“Dress for the job you want, not the job you have.” Ahem.
Huff did not return a request for comment prior to the Roar from 34 deadline. [Note: I didn’t actually contact Aubrey Huff.]
Sartorial savvy aside, Huff is making news these days for things that actually have to do with the game of baseball. As fans in Baltimore well know, that’s not a taken-for-granted type thing.
Here are a few tidbits about Huff’s chase for the post-season, his big numbers on bad teams, and his prospects for next season.
-Turns out that Huff was the losingest player of the 2000s. Playing for the Orioles will do that to a guy. Washington Post
Huff has played in 1,470 regular season games, which means he trails only Texas’s Michael Young and St. Louis’s Randy Winn among active players who have appeared in the most games without a playoff appearance. But neither Young nor Winn has suffered quite as acutely as Huff. He was the losingest player of the 2000s, which he spent primarily with the Tampa Bay Rays and Baltimore Orioles, appearing in 776 losses. (Winn was second, at 771.)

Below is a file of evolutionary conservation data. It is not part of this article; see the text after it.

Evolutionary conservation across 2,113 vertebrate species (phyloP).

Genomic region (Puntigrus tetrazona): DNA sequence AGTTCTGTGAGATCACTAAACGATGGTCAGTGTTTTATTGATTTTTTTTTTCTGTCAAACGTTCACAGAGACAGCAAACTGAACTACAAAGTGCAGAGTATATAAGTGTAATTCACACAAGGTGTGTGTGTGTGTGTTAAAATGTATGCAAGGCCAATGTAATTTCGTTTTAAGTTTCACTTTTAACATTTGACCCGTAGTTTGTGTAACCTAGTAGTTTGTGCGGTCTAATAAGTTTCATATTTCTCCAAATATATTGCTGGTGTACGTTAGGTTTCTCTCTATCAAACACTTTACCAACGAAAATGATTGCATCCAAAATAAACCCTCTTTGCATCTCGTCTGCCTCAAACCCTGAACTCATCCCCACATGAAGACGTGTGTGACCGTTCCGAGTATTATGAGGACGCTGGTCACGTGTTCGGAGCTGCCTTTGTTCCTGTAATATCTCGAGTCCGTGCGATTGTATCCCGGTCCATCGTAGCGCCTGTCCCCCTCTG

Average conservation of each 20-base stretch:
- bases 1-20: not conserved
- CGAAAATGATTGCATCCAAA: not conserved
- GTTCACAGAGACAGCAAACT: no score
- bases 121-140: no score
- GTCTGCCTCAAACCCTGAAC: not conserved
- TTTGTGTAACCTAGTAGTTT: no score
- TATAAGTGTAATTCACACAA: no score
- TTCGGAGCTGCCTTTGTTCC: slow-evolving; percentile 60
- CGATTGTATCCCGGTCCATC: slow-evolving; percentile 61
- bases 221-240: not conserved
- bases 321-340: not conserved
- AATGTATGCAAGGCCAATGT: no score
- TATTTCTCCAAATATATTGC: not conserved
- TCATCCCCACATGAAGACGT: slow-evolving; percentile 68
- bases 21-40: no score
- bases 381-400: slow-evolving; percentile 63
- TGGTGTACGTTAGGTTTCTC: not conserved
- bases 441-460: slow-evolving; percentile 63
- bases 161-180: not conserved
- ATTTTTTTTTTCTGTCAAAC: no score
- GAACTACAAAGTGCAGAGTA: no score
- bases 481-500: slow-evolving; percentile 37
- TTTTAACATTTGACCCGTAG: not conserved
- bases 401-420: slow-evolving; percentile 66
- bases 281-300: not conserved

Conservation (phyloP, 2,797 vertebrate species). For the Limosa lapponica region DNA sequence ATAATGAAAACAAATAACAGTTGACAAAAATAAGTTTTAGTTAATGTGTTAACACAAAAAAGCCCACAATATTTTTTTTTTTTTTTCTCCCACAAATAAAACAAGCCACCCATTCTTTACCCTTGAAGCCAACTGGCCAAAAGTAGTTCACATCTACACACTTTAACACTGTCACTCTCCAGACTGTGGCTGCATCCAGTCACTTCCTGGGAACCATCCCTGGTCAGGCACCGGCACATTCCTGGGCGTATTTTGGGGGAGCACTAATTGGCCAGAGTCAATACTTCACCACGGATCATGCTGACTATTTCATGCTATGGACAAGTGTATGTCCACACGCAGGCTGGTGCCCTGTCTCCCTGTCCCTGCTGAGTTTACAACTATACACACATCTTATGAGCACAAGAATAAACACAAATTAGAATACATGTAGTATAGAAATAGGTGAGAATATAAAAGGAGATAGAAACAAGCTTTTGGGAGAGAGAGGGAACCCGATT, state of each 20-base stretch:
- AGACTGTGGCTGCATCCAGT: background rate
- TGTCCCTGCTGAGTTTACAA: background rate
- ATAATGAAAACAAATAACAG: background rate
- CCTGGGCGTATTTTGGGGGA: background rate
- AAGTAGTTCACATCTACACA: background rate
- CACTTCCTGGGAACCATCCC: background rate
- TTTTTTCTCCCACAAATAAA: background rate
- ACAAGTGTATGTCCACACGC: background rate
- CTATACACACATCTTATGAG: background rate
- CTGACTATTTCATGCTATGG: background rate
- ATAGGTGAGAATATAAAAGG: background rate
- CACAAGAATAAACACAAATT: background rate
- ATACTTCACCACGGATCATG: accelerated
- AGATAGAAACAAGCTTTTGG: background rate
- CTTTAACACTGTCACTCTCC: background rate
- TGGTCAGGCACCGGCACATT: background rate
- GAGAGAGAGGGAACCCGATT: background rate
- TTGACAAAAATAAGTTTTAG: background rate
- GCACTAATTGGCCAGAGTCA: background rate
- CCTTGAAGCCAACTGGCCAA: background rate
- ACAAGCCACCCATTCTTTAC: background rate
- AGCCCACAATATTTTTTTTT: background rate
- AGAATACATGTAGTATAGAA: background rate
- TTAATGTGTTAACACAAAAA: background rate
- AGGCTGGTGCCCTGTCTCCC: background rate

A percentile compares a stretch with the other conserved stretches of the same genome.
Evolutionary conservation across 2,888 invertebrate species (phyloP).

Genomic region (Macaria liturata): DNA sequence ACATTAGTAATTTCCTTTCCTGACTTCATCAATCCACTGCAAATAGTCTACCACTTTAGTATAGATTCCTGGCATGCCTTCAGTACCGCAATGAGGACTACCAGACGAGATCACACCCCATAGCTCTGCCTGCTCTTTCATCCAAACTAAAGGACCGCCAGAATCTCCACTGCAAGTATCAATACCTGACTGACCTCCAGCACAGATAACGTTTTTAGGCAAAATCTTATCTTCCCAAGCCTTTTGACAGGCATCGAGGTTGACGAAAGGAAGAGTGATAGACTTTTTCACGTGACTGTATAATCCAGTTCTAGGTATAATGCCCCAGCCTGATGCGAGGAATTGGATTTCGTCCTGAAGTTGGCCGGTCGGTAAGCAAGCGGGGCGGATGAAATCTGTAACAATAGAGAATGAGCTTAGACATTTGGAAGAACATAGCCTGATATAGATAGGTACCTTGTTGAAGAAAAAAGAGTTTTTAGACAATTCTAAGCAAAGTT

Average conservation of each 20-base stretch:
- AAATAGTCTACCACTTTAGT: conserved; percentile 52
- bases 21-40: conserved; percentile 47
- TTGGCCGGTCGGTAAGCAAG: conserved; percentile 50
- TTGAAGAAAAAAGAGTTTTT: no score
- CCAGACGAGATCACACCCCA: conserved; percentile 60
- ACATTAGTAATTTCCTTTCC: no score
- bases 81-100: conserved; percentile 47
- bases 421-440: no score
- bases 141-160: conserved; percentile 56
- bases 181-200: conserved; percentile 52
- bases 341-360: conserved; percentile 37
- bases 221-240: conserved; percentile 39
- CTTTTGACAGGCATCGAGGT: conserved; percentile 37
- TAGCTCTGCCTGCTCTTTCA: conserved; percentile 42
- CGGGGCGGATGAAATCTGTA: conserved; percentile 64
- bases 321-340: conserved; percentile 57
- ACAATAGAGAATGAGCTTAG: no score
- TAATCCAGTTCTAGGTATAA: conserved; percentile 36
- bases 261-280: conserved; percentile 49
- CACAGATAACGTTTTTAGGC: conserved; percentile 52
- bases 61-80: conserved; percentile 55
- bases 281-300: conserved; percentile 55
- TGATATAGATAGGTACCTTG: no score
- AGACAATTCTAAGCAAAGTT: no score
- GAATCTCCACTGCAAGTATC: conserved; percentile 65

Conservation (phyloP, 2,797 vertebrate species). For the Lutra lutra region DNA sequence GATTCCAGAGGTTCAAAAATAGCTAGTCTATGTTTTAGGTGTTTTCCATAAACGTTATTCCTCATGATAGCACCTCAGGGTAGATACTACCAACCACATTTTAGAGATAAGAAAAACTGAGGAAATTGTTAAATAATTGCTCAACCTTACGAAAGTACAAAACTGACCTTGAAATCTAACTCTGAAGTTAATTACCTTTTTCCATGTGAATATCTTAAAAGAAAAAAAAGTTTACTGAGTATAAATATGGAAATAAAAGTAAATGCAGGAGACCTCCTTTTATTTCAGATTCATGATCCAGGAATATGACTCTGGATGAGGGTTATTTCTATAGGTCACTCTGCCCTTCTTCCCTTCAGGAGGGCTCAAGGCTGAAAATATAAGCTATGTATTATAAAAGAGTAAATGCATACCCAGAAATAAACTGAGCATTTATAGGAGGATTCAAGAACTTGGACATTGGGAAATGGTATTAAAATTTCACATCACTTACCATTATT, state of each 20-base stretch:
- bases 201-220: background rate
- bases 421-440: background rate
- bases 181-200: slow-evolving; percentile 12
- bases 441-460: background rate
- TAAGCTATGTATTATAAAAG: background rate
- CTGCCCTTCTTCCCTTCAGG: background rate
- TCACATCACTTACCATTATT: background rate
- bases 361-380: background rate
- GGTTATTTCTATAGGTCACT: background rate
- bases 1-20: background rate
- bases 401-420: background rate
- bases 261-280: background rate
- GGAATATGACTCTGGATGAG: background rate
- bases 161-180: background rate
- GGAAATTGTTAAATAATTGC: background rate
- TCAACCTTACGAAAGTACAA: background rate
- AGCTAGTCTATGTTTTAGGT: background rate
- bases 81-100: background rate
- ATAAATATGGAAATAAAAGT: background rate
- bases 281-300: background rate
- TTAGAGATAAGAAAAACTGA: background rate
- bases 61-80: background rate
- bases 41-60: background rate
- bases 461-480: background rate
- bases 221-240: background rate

When I asked Huff if he has allowed himself to imagine that moment when the Giants clinch a playoff berth he said, “Oh, God, absolutely. How could you not? All that hard work, the mental grind, the misery, finally paying off? There’s still a long way to go here, and there could still be a bad ending, but hopefully this is the year for me.”
-Rays third baseman Evan Longoria recently became the fourth player in franchise history to tally consecutive 100 RBI seasons. The others: Fred McGriff (1999-00), Carlos Pena (2007-08-09) and Aubrey Huff (2003-04). MLB.com
-Like the Orioles, the Cubs need a first baseman for the 2011 season. The Chicago Tribune‘s Paul Sullivan raises Huff’s name as a possibility. Chicago Tribune
Paul, what are the chances that the Cubs resign Xavier Nady as their first basemen, instead of wasting money on Adam Dunn? Do they try to go value with Nady at first, if it would allow them to splurge on Carl Crawford? — Chad, Kansas City. Mo.
Nady’s agent, Scott Boras, is probably working on a 20-page mission statement regarding the value Nady has provided with his strong finish since Derrek Lee was traded and he got regular time at first. I like Nady, but his slow start while recovering from Tommy John surgery was one of the problems early on in 2010. The Cubs need a power hitting first baseman, preferably a left-handed hitter. If not Dunn, then perhaps a short-term, one-year fix like Aubrey Huff until they get more payroll flexibility in 2012.
-Finally, here’s a USA Today profile from last week about Huff considering the prospects of playoff baseball.